Big day drawing closer for Gillis, Teigan. . . . Transplant, donation records in Ontario

If you wonder what it’s like for someone who is staring at a kidney transplant and watching as the date for surgery quickly approaches, well, Stephen Gillis is providing a look into what he is going through.

Gillis, who coaches a minor hockey team in Vancouver, is scheduled for a transplant on Tuesday at Vancouver General Hospital, with a friend, Michael Teigan, as the donor. You may be aware that Gillis’s hockey team put together a video a while back as part of the search for a donor.

With Transplant Day drawing ever closer, Gillis’s Facebook posts provide some insight into his thoughts and feelings . . .

“With one week till our kidney transplant, my donor Michael’s awesome girlfriend and my dear friend, Denise, held a ‘Kidney Relocation Party’ with some of Michael’s dearest friends.

“Van Minor Atom A1 parents and players, who have gone above and beyond supporting us, gave Michael some amazing gifts including a t-shirt and card made by our awesome manager, Tara Rodas, and personal cards from each player and a lovely donation to Michael’s recovery time.

“Friends were tasked to bring kidney-related items to the party, which included cooking lamb kidney (which is the only kidney I hope to reject), an original 19-page Kidney screenplay, poems, and an unbelievable kidney donation-themed rendition of ‘The Downeaster Alexa’ by Billy Joel. A special night with special people.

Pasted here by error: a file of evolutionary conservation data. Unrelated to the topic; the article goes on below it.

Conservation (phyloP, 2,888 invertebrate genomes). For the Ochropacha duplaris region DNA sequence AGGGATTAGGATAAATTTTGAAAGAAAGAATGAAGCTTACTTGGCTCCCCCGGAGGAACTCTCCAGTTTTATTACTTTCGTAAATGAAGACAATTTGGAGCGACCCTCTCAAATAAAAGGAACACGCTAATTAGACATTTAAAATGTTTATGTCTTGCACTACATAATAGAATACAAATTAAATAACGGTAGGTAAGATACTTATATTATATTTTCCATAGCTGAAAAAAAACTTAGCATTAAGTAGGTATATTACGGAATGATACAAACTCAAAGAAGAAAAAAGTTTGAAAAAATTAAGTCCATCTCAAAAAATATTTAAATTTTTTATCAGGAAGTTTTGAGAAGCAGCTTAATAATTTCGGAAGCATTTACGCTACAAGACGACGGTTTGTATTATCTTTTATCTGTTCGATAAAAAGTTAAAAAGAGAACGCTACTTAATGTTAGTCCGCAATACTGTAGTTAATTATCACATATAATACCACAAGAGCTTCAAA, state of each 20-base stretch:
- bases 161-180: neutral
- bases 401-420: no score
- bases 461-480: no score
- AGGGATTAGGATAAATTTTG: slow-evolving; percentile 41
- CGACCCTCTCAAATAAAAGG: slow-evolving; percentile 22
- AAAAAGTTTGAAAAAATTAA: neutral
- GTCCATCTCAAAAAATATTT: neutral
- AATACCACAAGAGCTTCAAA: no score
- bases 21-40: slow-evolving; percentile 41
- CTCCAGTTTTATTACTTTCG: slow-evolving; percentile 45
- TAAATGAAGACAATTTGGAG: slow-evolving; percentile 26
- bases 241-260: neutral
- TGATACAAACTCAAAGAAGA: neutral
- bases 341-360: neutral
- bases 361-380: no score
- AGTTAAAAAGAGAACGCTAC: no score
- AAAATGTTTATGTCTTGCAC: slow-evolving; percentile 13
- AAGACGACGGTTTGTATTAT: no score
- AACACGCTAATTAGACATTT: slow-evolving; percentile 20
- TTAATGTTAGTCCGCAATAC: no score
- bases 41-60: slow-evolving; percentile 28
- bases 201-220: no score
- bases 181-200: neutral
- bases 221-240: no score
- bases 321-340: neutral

“Thank you to all who have supported our journey together and know that you too can be a hero by registering to be an organ donor to save a life one day. It takes 30 seconds,


Later came another post . . .

“(Wednesday) was a special day for Michael & I as we march toward Transplant Tuesday.

We had a lovely interview with the great Robin Gill (that will run on) Global National news on Sunday, Feb. 16 at 5:30 p.m., and then will also run on Global BC’s morning show with our friends @paulyhays & @soniasunger. Thanks to Global News for their continued support of our story and raising awareness for organ donation and the Kidney Foundation of BC & Yukon.

“We also, surprisingly, ran into our transplant surgeon Dr. Dave, who is an absolute beauty. ‘We are going to make sure you are both okay and by 4 p.m. Tuesday it will all be over.’

“I am starting to feel calm for the first time in years. Literally, service dogs run up to me lately as they can tell my energy. The only time the worry leaves me is when I am at the rink with the kids, until Dr. Dave gave me our pre-game talk. I think I am finally ready to let go and have this miracle happen.

“Check out our interview Sunday evening on @globaltv and please consider becoming an organ donor and have the conversation with your family. Know you don’t have to be a living donor, just think: Do you really need to take anything with you when you go on the next part of your journey on the other side?


Gillis and Teigan also were to be busy on Saturday night.

As Gillis, who spent Friday night at WWE Smackdown in Vancouver, posted:

“Michael and I will be on stage for a very special Kidney/Organ Donation-themed Vancouver Theatre Sports show at 9:30 p.m. at the Improv Centre.

“Please consider coming out and laughing with us and possibly donating to The Kidney Foundation of Canada, BC & Yukon Branch.”


If you are interested in being a living kidney donor, more information is available here:

Living Kidney Donor Program

St. Paul’s Hospital

6A Providence Building

1081 Burrard Street

Vancouver, BC V6Z 1Y6